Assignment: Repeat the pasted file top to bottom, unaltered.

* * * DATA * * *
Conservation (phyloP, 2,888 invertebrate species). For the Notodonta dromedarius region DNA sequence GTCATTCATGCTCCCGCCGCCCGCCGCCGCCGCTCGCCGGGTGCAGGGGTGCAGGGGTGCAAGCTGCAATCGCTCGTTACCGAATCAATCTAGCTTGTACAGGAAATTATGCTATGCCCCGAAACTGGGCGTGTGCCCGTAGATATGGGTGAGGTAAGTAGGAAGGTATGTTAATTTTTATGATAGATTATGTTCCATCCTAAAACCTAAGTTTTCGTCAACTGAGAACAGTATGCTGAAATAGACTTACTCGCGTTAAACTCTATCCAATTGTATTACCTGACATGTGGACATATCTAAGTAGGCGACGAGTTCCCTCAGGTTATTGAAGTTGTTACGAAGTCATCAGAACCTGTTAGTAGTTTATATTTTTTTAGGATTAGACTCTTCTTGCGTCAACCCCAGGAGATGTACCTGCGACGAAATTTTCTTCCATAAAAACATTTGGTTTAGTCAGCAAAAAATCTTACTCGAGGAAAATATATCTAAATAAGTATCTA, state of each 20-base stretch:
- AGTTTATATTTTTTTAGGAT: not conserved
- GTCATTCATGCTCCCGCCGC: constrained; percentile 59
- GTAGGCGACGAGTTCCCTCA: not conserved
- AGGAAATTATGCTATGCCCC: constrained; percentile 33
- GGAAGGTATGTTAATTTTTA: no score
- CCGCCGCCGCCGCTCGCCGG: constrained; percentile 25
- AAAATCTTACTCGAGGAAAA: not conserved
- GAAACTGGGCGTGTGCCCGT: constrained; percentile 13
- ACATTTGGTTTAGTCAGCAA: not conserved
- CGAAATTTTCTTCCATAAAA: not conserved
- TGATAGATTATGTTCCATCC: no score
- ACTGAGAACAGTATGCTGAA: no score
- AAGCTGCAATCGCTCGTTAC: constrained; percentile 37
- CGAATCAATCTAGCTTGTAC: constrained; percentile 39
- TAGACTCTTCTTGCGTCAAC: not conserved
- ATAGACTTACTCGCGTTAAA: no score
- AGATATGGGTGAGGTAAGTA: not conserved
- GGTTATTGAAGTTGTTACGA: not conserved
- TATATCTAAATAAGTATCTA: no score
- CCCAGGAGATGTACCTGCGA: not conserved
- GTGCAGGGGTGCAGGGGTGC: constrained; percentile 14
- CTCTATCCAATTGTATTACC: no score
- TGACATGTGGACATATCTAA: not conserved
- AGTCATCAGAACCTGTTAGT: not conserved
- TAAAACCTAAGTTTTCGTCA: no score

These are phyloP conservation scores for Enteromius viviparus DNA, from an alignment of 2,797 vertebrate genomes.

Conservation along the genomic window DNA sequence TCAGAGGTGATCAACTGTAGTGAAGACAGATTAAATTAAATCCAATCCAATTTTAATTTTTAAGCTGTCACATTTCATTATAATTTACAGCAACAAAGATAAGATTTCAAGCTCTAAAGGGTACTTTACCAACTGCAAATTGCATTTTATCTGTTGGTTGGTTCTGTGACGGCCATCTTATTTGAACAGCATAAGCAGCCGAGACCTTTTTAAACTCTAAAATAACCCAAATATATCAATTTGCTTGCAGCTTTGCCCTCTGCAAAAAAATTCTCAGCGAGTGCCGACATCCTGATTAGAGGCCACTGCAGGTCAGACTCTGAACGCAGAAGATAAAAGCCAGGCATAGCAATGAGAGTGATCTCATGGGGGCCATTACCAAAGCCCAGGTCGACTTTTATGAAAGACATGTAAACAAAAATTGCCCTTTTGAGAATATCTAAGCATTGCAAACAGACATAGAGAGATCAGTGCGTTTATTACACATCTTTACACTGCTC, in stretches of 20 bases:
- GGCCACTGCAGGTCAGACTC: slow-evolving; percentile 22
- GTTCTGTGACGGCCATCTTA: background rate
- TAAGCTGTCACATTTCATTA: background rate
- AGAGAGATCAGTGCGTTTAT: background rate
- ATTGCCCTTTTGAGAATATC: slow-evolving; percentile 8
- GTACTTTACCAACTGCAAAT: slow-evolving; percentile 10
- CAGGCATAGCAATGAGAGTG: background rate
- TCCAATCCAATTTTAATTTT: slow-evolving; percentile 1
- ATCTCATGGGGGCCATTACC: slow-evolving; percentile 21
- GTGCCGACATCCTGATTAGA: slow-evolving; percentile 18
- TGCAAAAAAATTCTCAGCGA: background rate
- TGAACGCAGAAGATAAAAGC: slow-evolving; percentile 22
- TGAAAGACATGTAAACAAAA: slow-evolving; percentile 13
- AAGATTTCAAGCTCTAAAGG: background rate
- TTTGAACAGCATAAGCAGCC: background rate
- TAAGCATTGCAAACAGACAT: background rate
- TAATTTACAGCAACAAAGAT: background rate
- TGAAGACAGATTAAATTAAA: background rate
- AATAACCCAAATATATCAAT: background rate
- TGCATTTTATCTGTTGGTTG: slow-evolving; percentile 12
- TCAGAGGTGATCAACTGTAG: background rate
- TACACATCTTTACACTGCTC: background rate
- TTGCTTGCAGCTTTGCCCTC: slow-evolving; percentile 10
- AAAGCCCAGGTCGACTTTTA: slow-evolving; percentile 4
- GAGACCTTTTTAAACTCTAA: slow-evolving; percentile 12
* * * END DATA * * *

Conservation (phyloP, 2,888 invertebrate species). For the Notodonta dromedarius region DNA sequence GTCATTCATGCTCCCGCCGCCCGCCGCCGCCGCTCGCCGGGTGCAGGGGTGCAGGGGTGCAAGCTGCAATCGCTCGTTACCGAATCAATCTAGCTTGTACAGGAAATTATGCTATGCCCCGAAACTGGGCGTGTGCCCGTAGATATGGGTGAGGTAAGTAGGAAGGTATGTTAATTTTTATGATAGATTATGTTCCATCCTAAAACCTAAGTTTTCGTCAACTGAGAACAGTATGCTGAAATAGACTTACTCGCGTTAAACTCTATCCAATTGTATTACCTGACATGTGGACATATCTAAGTAGGCGACGAGTTCCCTCAGGTTATTGAAGTTGTTACGAAGTCATCAGAACCTGTTAGTAGTTTATATTTTTTTAGGATTAGACTCTTCTTGCGTCAACCCCAGGAGATGTACCTGCGACGAAATTTTCTTCCATAAAAACATTTGGTTTAGTCAGCAAAAAATCTTACTCGAGGAAAATATATCTAAATAAGTATCTA, state of each 20-base stretch:
- AGTTTATATTTTTTTAGGAT: not conserved
- GTCATTCATGCTCCCGCCGC: constrained; percentile 59
- GTAGGCGACGAGTTCCCTCA: not conserved
- AGGAAATTATGCTATGCCCC: constrained; percentile 33
- GGAAGGTATGTTAATTTTTA: no score
- CCGCCGCCGCCGCTCGCCGG: constrained; percentile 25
- AAAATCTTACTCGAGGAAAA: not conserved
- GAAACTGGGCGTGTGCCCGT: constrained; percentile 13
- ACATTTGGTTTAGTCAGCAA: not conserved
- CGAAATTTTCTTCCATAAAA: not conserved
- TGATAGATTATGTTCCATCC: no score
- ACTGAGAACAGTATGCTGAA: no score
- AAGCTGCAATCGCTCGTTAC: constrained; percentile 37
- CGAATCAATCTAGCTTGTAC: constrained; percentile 39
- TAGACTCTTCTTGCGTCAAC: not conserved
- ATAGACTTACTCGCGTTAAA: no score
- AGATATGGGTGAGGTAAGTA: not conserved
- GGTTATTGAAGTTGTTACGA: not conserved
- TATATCTAAATAAGTATCTA: no score
- CCCAGGAGATGTACCTGCGA: not conserved
- GTGCAGGGGTGCAGGGGTGC: constrained; percentile 14
- CTCTATCCAATTGTATTACC: no score
- TGACATGTGGACATATCTAA: not conserved
- AGTCATCAGAACCTGTTAGT: not conserved
- TAAAACCTAAGTTTTCGTCA: no score

These are phyloP conservation scores for Enteromius viviparus DNA, from an alignment of 2,797 vertebrate genomes.

Conservation along the genomic window DNA sequence TCAGAGGTGATCAACTGTAGTGAAGACAGATTAAATTAAATCCAATCCAATTTTAATTTTTAAGCTGTCACATTTCATTATAATTTACAGCAACAAAGATAAGATTTCAAGCTCTAAAGGGTACTTTACCAACTGCAAATTGCATTTTATCTGTTGGTTGGTTCTGTGACGGCCATCTTATTTGAACAGCATAAGCAGCCGAGACCTTTTTAAACTCTAAAATAACCCAAATATATCAATTTGCTTGCAGCTTTGCCCTCTGCAAAAAAATTCTCAGCGAGTGCCGACATCCTGATTAGAGGCCACTGCAGGTCAGACTCTGAACGCAGAAGATAAAAGCCAGGCATAGCAATGAGAGTGATCTCATGGGGGCCATTACCAAAGCCCAGGTCGACTTTTATGAAAGACATGTAAACAAAAATTGCCCTTTTGAGAATATCTAAGCATTGCAAACAGACATAGAGAGATCAGTGCGTTTATTACACATCTTTACACTGCTC, in stretches of 20 bases:
- GGCCACTGCAGGTCAGACTC: slow-evolving; percentile 22
- GTTCTGTGACGGCCATCTTA: background rate
- TAAGCTGTCACATTTCATTA: background rate
- AGAGAGATCAGTGCGTTTAT: background rate
- ATTGCCCTTTTGAGAATATC: slow-evolving; percentile 8
- GTACTTTACCAACTGCAAAT: slow-evolving; percentile 10
- CAGGCATAGCAATGAGAGTG: background rate
- TCCAATCCAATTTTAATTTT: slow-evolving; percentile 1
- ATCTCATGGGGGCCATTACC: slow-evolving; percentile 21
- GTGCCGACATCCTGATTAGA: slow-evolving; percentile 18
- TGCAAAAAAATTCTCAGCGA: background rate
- TGAACGCAGAAGATAAAAGC: slow-evolving; percentile 22
- TGAAAGACATGTAAACAAAA: slow-evolving; percentile 13
- AAGATTTCAAGCTCTAAAGG: background rate
- TTTGAACAGCATAAGCAGCC: background rate
- TAAGCATTGCAAACAGACAT: background rate
- TAATTTACAGCAACAAAGAT: background rate
- TGAAGACAGATTAAATTAAA: background rate
- AATAACCCAAATATATCAAT: background rate
- TGCATTTTATCTGTTGGTTG: slow-evolving; percentile 12
- TCAGAGGTGATCAACTGTAG: background rate
- TACACATCTTTACACTGCTC: background rate
- TTGCTTGCAGCTTTGCCCTC: slow-evolving; percentile 10
- AAAGCCCAGGTCGACTTTTA: slow-evolving; percentile 4
- GAGACCTTTTTAAACTCTAA: slow-evolving; percentile 12